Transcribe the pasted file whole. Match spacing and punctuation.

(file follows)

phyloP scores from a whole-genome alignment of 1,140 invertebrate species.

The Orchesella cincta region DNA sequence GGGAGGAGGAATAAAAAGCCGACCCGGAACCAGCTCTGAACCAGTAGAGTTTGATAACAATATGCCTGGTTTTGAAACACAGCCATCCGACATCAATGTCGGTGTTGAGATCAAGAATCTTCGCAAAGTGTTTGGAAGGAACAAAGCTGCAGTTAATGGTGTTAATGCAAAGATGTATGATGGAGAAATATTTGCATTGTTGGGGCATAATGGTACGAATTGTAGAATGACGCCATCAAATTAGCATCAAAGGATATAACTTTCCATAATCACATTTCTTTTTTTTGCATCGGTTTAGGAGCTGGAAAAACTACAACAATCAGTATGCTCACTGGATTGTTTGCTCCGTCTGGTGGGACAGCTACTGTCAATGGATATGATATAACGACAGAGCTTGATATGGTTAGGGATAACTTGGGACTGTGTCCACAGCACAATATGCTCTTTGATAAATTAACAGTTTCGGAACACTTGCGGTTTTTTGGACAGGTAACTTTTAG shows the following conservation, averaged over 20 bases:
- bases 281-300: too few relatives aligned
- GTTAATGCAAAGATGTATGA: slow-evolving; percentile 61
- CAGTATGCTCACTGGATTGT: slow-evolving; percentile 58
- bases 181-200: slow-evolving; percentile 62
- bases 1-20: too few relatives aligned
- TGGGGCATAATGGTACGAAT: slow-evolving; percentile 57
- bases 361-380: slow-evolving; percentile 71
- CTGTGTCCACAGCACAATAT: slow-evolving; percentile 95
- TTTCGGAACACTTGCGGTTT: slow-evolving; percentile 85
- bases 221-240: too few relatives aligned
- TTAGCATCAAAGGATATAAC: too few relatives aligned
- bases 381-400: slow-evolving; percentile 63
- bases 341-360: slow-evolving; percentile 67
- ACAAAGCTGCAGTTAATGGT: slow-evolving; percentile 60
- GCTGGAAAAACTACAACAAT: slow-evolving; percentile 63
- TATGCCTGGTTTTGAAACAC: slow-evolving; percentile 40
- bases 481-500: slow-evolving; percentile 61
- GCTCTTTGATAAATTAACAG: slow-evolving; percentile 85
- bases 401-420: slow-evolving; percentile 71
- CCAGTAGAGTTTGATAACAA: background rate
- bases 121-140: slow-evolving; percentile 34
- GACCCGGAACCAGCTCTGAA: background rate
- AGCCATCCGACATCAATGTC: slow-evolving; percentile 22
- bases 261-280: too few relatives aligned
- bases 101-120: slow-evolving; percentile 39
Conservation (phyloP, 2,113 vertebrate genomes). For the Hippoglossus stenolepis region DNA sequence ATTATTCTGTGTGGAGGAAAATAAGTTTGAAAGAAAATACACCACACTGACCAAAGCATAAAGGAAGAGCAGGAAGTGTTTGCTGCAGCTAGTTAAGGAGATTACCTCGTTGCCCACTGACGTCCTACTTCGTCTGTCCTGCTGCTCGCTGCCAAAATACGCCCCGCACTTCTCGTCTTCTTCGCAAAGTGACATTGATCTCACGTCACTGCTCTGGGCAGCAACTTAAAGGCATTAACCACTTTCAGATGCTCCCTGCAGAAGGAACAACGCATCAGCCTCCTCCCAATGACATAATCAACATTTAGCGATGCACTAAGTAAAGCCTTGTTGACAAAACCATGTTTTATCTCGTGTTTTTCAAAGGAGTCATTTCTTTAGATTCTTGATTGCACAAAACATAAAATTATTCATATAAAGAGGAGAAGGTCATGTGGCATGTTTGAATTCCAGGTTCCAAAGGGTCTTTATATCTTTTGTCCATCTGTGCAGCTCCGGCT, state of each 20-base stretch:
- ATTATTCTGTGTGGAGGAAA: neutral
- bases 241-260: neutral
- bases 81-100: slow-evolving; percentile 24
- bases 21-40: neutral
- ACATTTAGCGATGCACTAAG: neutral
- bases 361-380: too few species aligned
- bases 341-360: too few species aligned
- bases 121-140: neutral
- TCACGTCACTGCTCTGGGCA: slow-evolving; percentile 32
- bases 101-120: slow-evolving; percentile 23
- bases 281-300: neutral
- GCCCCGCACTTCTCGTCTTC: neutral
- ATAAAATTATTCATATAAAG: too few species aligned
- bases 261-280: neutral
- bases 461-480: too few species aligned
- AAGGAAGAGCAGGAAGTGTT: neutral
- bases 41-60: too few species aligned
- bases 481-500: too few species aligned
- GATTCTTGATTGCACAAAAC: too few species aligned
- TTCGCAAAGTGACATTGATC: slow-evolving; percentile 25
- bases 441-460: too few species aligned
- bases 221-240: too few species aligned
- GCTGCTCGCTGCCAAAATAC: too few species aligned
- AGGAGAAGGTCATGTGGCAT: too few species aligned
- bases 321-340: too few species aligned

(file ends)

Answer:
phyloP scores from a whole-genome alignment of 1,140 invertebrate species.

The Orchesella cincta region DNA sequence GGGAGGAGGAATAAAAAGCCGACCCGGAACCAGCTCTGAACCAGTAGAGTTTGATAACAATATGCCTGGTTTTGAAACACAGCCATCCGACATCAATGTCGGTGTTGAGATCAAGAATCTTCGCAAAGTGTTTGGAAGGAACAAAGCTGCAGTTAATGGTGTTAATGCAAAGATGTATGATGGAGAAATATTTGCATTGTTGGGGCATAATGGTACGAATTGTAGAATGACGCCATCAAATTAGCATCAAAGGATATAACTTTCCATAATCACATTTCTTTTTTTTGCATCGGTTTAGGAGCTGGAAAAACTACAACAATCAGTATGCTCACTGGATTGTTTGCTCCGTCTGGTGGGACAGCTACTGTCAATGGATATGATATAACGACAGAGCTTGATATGGTTAGGGATAACTTGGGACTGTGTCCACAGCACAATATGCTCTTTGATAAATTAACAGTTTCGGAACACTTGCGGTTTTTTGGACAGGTAACTTTTAG shows the following conservation, averaged over 20 bases:
- bases 281-300: too few relatives aligned
- GTTAATGCAAAGATGTATGA: slow-evolving; percentile 61
- CAGTATGCTCACTGGATTGT: slow-evolving; percentile 58
- bases 181-200: slow-evolving; percentile 62
- bases 1-20: too few relatives aligned
- TGGGGCATAATGGTACGAAT: slow-evolving; percentile 57
- bases 361-380: slow-evolving; percentile 71
- CTGTGTCCACAGCACAATAT: slow-evolving; percentile 95
- TTTCGGAACACTTGCGGTTT: slow-evolving; percentile 85
- bases 221-240: too few relatives aligned
- TTAGCATCAAAGGATATAAC: too few relatives aligned
- bases 381-400: slow-evolving; percentile 63
- bases 341-360: slow-evolving; percentile 67
- ACAAAGCTGCAGTTAATGGT: slow-evolving; percentile 60
- GCTGGAAAAACTACAACAAT: slow-evolving; percentile 63
- TATGCCTGGTTTTGAAACAC: slow-evolving; percentile 40
- bases 481-500: slow-evolving; percentile 61
- GCTCTTTGATAAATTAACAG: slow-evolving; percentile 85
- bases 401-420: slow-evolving; percentile 71
- CCAGTAGAGTTTGATAACAA: background rate
- bases 121-140: slow-evolving; percentile 34
- GACCCGGAACCAGCTCTGAA: background rate
- AGCCATCCGACATCAATGTC: slow-evolving; percentile 22
- bases 261-280: too few relatives aligned
- bases 101-120: slow-evolving; percentile 39
Conservation (phyloP, 2,113 vertebrate genomes). For the Hippoglossus stenolepis region DNA sequence ATTATTCTGTGTGGAGGAAAATAAGTTTGAAAGAAAATACACCACACTGACCAAAGCATAAAGGAAGAGCAGGAAGTGTTTGCTGCAGCTAGTTAAGGAGATTACCTCGTTGCCCACTGACGTCCTACTTCGTCTGTCCTGCTGCTCGCTGCCAAAATACGCCCCGCACTTCTCGTCTTCTTCGCAAAGTGACATTGATCTCACGTCACTGCTCTGGGCAGCAACTTAAAGGCATTAACCACTTTCAGATGCTCCCTGCAGAAGGAACAACGCATCAGCCTCCTCCCAATGACATAATCAACATTTAGCGATGCACTAAGTAAAGCCTTGTTGACAAAACCATGTTTTATCTCGTGTTTTTCAAAGGAGTCATTTCTTTAGATTCTTGATTGCACAAAACATAAAATTATTCATATAAAGAGGAGAAGGTCATGTGGCATGTTTGAATTCCAGGTTCCAAAGGGTCTTTATATCTTTTGTCCATCTGTGCAGCTCCGGCT, state of each 20-base stretch:
- ATTATTCTGTGTGGAGGAAA: neutral
- bases 241-260: neutral
- bases 81-100: slow-evolving; percentile 24
- bases 21-40: neutral
- ACATTTAGCGATGCACTAAG: neutral
- bases 361-380: too few species aligned
- bases 341-360: too few species aligned
- bases 121-140: neutral
- TCACGTCACTGCTCTGGGCA: slow-evolving; percentile 32
- bases 101-120: slow-evolving; percentile 23
- bases 281-300: neutral
- GCCCCGCACTTCTCGTCTTC: neutral
- ATAAAATTATTCATATAAAG: too few species aligned
- bases 261-280: neutral
- bases 461-480: too few species aligned
- AAGGAAGAGCAGGAAGTGTT: neutral
- bases 41-60: too few species aligned
- bases 481-500: too few species aligned
- GATTCTTGATTGCACAAAAC: too few species aligned
- TTCGCAAAGTGACATTGATC: slow-evolving; percentile 25
- bases 441-460: too few species aligned
- bases 221-240: too few species aligned
- GCTGCTCGCTGCCAAAATAC: too few species aligned
- AGGAGAAGGTCATGTGGCAT: too few species aligned
- bases 321-340: too few species aligned